As you go through the process of reflecting on a daily basis you’ll improve and it will become second nature.  When it comes time to teach those lessons again you should start with your reflection notes and then look at the lesson with those thoughts fresh in your mind.  Going through this process not only helps you to grow in the future but you’ll immediately begin to grow as some of the reflections will be ideas you can implement in your very next lesson.  

Plan the time to reflect and hold it as sacrosanct, don’t give it up for anything!  I promise, you’ll be glad you did!!!

Relationships and Adaptability: Tools of the Revolution

Last week we enjoyed videos and performances by our Year 12 students as we got ready to send them off to their next chapter.  As I watched those videos and thought about the high school experience through the eyes of a Year 12 student, I tried to figure out what they felt like they learned in their time here.  I’m sure if you asked them formally they would mention things like Physics or English but those certainly aren’t the things they focused on in their videos.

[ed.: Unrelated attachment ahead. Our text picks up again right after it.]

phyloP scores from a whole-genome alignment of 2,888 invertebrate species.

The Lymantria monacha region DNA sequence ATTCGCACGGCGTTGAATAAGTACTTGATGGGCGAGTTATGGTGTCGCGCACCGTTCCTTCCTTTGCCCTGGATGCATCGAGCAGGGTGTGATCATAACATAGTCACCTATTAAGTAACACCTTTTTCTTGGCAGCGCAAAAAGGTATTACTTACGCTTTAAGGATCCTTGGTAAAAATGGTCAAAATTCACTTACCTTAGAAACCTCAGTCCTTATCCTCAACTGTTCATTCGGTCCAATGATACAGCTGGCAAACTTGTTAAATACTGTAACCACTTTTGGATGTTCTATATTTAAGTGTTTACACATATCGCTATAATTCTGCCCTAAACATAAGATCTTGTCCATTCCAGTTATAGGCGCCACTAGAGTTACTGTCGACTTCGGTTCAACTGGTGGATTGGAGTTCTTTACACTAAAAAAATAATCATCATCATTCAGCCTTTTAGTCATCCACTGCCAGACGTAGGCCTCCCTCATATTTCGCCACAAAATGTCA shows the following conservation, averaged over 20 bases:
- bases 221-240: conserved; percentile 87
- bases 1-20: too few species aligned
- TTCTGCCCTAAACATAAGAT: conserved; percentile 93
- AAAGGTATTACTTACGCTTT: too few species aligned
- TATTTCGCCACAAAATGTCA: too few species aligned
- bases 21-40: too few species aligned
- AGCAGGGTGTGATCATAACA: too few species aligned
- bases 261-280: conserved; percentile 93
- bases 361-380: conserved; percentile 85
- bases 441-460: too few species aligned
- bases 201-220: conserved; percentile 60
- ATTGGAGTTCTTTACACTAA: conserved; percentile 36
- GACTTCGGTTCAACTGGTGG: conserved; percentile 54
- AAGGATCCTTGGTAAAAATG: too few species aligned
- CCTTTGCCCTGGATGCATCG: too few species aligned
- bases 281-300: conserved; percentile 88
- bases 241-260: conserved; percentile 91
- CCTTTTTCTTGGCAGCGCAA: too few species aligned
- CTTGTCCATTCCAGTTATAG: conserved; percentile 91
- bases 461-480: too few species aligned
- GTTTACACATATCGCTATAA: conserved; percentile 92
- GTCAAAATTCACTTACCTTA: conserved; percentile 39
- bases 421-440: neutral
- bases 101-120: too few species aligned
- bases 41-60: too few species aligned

Relationships.  Without a doubt, relationships were the main focus of each of the six videos shared by the Year 12 students.  They celebrated the strong bonds formed over the last few years. They recognized the ups and downs, rejoicing in the unity of their particular cohorts. The power and strength of those bonds built through hard work and resilience demonstrates just how important it is for the success of students to have strong social-emotional skills.  

Our counselors have recently done a lot of work to help incorporate some of these skills into the every day curriculum.  That work is an essential part of our school’s mission but also to the what we’re trying to accomplish academically. Students who “demonstrate integrity, respect and empathy toward others” and “respond with confidence and reason to an ever changing world” aren’t created by studying a textbook, doing lab experiments or writing research papers.  These skills lie deep within the social-emotional lessons that our students need to learn. Kudos to the work our counselors have done recently to integrate more of these skills and lessons into the curriculum, there is still more to do though and the work must continue.